Technology available for managing cardiac implantable electronic devices (CIED) has advanced considerably. In this sense, remote monitoring (RM) represents a complement to routine in-office care that provides access to a tremendous wealth of information recorded and stored by CIEDs such as device performance, including history of cardiac arrhythmias, battery and lead parameters without face-to-face interaction. Remote monitoring enables remote feedback from device to physician and allows for continuous remote monitoring, which improves patient safety and care by allowing any device problems to be detected immediately . In addition to clinical benefits, RM has been shown to allow for longer intervals between in-office visits and a shorter visit duration as querying the device is no longer necessary, thus lightening the burden of in-hospital follow-up of patients with implanted devices, with the consequent cost reduction [2, 3] Thanks to demonstrated substantial benefits, treatment guidelines have endorsed its use for all eligible patients and RM is being increasingly adopted in the clinical setting .
Despite the existing clinical and economic evidence available, patient reported outcomes have received little attention, even though they are expected to play a more prominent role in assessing performance and determining the comparative effectiveness of treatment alternatives, in part because of a growing emphasis on patient-centered care and value-based procurement initiatives.
In particular, patient satisfaction represents an important measure of the extent to which a patient is satisfied with all aspects of healthcare delivery that are of relevance to health, which could be related with the quality of care patients receive. It has been shown that patient satisfaction affects patients’ health-related decisions and treatment-related behaviors (like appropriate use of services, correct medication use or treatment continuation), and consequently, impacting substantially the success of treatment outcomes .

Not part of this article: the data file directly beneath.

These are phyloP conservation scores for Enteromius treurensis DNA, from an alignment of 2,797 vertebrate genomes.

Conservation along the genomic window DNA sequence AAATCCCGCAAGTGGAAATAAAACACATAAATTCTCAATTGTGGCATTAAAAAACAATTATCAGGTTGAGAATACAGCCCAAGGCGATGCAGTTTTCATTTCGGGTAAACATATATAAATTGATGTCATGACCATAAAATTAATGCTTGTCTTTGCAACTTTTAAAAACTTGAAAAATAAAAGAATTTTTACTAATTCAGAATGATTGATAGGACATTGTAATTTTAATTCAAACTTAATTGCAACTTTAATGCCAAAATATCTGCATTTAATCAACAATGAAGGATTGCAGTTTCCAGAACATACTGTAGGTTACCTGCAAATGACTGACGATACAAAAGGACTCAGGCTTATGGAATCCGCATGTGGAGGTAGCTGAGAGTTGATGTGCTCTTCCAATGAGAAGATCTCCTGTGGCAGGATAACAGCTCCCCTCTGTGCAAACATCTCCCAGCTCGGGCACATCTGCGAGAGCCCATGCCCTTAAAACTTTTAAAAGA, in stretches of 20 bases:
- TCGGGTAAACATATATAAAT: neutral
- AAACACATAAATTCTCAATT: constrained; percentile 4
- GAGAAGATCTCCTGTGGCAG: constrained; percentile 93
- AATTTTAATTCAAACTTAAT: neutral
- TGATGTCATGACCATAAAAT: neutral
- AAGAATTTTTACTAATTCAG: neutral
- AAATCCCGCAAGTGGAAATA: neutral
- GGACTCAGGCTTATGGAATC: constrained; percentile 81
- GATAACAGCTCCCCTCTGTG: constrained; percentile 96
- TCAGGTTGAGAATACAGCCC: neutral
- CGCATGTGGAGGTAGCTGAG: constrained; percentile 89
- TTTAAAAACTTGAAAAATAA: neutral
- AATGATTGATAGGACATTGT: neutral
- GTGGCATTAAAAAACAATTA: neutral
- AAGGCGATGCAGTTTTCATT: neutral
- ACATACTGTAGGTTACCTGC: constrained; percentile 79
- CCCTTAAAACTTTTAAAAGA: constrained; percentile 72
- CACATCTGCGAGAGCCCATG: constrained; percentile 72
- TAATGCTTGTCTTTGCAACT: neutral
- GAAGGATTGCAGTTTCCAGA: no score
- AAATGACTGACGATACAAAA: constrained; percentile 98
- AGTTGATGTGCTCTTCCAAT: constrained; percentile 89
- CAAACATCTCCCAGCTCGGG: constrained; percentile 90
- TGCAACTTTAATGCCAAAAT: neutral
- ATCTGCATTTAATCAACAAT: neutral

To date, few publications evaluating patient satisfaction associated with RM of patient with CIEDs have been published. Large registries like ALTITUDE and PREDICT-RM did not include patient reported outcomes [6, 7]; besides these registries, certain observational studies have considered measures of health status, satisfaction and/or acceptation, remote patient monitoring experiences, and preferences for follow-up but using a self-designed questionnaire that did not undergo a strict validation process [8,9,10,11]. There is currently a European randomized controlled trial ongoing (REMOTE-CIED) designed to examine the patient perspective of RM but it only covers patients with implantable cardioverter-defibrillators (ICD) and cardiac resynchronization therapy devices (CRT) .